Indonesia is host to the largest Muslim population in a single country in the world. An-Na’im’s speeches are intellectually relevant here, where sharia is one of the most important ongoing public debates in post-Suharto Indonesia. During former President Suharto’s 32-year authoritarian rule, any debate on whether Indonesia should change its secular state ideology either toward Islam or socialism, was swiftly repressed.
After Suharto was forced to step down in 1998, Indonesia immediately began a promising but very difficult process of restoring democracy.
Advocates of sharia also turned up, ranging from political parties that choose legal and democratic ways to promote their ideas to the Islamic militants, such as Laskar Jihad, Islam Defenders Front, Indonesian Mujahidin Council, and Jamaah Islamiyah, that advocate violence to achieve their goals. More than a dozen of these militants were involved in the Bali bombing last October that killed 192 people.
An-Na’im came to Indonesia earlier this month at the invitation of the State University for Islamic Studies in Jakarta, one of the largest state-financed universities in Indonesia. He gave lectures in crowded theaters and classrooms both within and outside the university grounds, and granted media interviews over a two-weeks period.
«It’s incredible. An-Na’im gave incredible input to not only the modernist Muslims, but also our colleagues from Hizbut Tahrir whose [sharia] arguments were proven to be weak,» said Nong Darol Mahmada of the Liberal Islam Network.
Hizbut Tahrir is a Middle East-based political organization. Its Indonesian branch advocates sharia through public rallies and campaign. They argued that the Indonesian government should run the economy according to Islamic principles. Their well-known slogan is «sharia is the answer.»
Reared in a Sudanese village down the Nile River from Khartoum, Dr. An-Na’im earned law degrees from the University of Khartoum, Cambridge and Edinburgh University, and is currently a professor of law at Emory University in Atlanta. He is the author of Toward an Islamic Reformation: Civil Liberties, Human Rights and International Law (Syracuse University Press, 1990).
He began his involvement with sharia in the 1970s, when he joined a reformist movement in Sudan. The Republican Brothers fought for the country’s political independence from Britain (which Sudan achieved in 1956) and then became a social movement calling for reform of Islam.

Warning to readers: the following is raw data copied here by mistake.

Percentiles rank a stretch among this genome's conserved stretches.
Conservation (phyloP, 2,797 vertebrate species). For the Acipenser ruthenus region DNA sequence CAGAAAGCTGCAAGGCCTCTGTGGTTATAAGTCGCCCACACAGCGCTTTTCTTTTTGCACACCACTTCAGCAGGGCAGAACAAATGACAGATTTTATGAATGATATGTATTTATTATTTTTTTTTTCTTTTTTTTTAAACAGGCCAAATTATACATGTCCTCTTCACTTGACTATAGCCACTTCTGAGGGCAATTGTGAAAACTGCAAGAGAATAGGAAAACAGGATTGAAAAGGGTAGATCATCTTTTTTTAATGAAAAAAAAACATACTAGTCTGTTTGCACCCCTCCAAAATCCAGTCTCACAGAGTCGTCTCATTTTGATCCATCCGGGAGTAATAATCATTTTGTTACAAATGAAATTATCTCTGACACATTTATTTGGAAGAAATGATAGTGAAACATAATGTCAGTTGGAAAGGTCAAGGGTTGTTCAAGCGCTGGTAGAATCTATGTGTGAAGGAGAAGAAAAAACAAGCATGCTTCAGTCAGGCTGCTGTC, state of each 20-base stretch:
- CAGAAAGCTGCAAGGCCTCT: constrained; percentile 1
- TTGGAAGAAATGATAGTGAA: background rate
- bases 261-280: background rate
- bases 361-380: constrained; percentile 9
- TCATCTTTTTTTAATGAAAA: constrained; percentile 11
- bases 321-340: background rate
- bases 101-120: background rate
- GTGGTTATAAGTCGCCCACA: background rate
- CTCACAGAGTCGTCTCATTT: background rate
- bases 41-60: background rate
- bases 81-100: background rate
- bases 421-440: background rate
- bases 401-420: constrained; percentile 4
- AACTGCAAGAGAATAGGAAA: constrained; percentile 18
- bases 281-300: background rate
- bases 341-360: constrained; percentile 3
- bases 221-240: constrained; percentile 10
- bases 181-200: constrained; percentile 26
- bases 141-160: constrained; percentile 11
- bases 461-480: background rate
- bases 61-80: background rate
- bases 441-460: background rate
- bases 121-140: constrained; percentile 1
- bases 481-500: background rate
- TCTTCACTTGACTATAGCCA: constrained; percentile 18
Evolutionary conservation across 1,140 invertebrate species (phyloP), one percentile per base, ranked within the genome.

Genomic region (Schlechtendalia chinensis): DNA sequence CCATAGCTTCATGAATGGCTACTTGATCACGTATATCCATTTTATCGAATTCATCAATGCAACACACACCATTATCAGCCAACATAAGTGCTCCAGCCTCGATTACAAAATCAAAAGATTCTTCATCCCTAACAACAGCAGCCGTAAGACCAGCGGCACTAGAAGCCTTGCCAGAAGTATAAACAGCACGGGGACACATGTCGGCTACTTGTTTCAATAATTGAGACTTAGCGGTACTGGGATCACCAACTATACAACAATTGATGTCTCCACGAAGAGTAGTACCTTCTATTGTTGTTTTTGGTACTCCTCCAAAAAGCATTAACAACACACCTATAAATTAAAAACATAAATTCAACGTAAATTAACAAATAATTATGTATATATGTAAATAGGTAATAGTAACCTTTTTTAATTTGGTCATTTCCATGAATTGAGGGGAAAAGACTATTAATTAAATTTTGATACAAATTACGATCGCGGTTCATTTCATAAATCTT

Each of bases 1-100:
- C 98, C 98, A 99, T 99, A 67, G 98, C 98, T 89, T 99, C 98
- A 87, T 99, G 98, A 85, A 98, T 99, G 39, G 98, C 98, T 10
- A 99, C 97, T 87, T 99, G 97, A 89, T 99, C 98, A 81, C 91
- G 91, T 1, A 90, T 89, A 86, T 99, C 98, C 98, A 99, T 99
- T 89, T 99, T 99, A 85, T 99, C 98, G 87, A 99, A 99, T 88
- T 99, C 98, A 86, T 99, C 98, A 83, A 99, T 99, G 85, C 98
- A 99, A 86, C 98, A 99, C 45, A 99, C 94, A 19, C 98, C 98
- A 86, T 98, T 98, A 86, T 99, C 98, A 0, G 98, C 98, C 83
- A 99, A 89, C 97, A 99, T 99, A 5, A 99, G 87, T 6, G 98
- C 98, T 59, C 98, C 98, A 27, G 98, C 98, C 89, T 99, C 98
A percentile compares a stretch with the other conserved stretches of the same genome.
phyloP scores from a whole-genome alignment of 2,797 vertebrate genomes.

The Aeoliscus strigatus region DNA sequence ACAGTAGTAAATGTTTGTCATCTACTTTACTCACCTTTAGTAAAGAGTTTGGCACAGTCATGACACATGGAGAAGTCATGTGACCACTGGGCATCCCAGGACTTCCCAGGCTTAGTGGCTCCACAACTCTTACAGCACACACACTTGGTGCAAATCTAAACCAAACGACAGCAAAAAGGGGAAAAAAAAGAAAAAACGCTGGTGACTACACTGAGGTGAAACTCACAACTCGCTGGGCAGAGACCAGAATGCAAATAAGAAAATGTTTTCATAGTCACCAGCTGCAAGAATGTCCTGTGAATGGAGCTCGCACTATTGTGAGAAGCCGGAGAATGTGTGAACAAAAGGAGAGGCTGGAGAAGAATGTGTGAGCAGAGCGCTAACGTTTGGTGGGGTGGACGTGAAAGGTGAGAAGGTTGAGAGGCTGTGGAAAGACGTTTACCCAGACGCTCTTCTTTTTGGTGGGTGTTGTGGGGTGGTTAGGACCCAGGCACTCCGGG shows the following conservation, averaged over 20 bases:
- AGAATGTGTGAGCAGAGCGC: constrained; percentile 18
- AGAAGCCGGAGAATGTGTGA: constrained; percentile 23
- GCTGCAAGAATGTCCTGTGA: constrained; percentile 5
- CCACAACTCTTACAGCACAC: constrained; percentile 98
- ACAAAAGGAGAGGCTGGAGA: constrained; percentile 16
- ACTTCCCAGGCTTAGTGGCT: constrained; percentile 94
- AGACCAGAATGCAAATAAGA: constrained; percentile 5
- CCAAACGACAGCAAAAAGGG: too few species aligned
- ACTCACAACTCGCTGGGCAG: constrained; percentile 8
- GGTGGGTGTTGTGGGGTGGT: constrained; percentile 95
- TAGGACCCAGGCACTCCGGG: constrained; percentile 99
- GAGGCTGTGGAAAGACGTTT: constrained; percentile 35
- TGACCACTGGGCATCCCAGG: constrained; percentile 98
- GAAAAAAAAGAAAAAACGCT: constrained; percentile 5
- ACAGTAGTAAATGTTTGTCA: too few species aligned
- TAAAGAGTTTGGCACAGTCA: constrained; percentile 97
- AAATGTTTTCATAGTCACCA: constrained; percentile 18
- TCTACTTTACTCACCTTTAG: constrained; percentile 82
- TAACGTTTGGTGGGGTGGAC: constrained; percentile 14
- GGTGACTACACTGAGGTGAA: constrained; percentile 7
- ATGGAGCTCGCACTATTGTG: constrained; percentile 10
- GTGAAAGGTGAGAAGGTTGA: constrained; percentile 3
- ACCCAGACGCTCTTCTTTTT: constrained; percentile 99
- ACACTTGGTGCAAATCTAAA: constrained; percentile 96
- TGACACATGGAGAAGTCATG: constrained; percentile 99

In 1983, 50 members of the Republican Brothers, including An-Na’im, were imprisoned. He remained in jail for 18 months. Soon after he and the others were released in 1985, their leader, Mahmoud Muhammad Taha, was executed. «The trial was only one hour,» An-Na’im said. Three months later An-Na’im left Sudan. He has not returned to Sudan since that time due to the potential for persecution against him.
Ismail Yusanto of the Hizbut Tahrir Indonesia, who attended a workshop organized by Mahmada’s organization, argued openly with An-Na’im, saying that sharia provides jurisprudence as an alternative to capitalism. Yusanto said the gold-based Saudi «dinar» currency might replace the current money system, adding that dinar is free from depreciation, unlike the system which lead to the Asian economic meltdown five years ago.
Calculated in dinars, the price of a goat during the Prophet Mohamad period is more or less the price of a goat today. One dinar is equals 4.25 grams of gold, or about $5.40 at Jan. 19 price of $356 per ounce.
Hizbut Tahrir also advocates the establishment of a «khilafah Islamiyah» –a global Islamic state composed of all the Muslims in the world. Yusanto said the recent establishment of the European Union, where the currency is united and the borders are opened, should illustrate that in the future European states are going to be even more closely united. Why not Muslims? Why can’t Indonesians, for instance, go to Malaysia freely?
An-Na’im responded by saying, «What is Islamic about the dinar?» He told Yusanto that the dinar was adopted in the Middle East from the Roman Empire. Human history has shown that valuable minerals had been used to accommodate trading among people long before the Roman Empire. Gold was used to back world currencies until the end the World War II.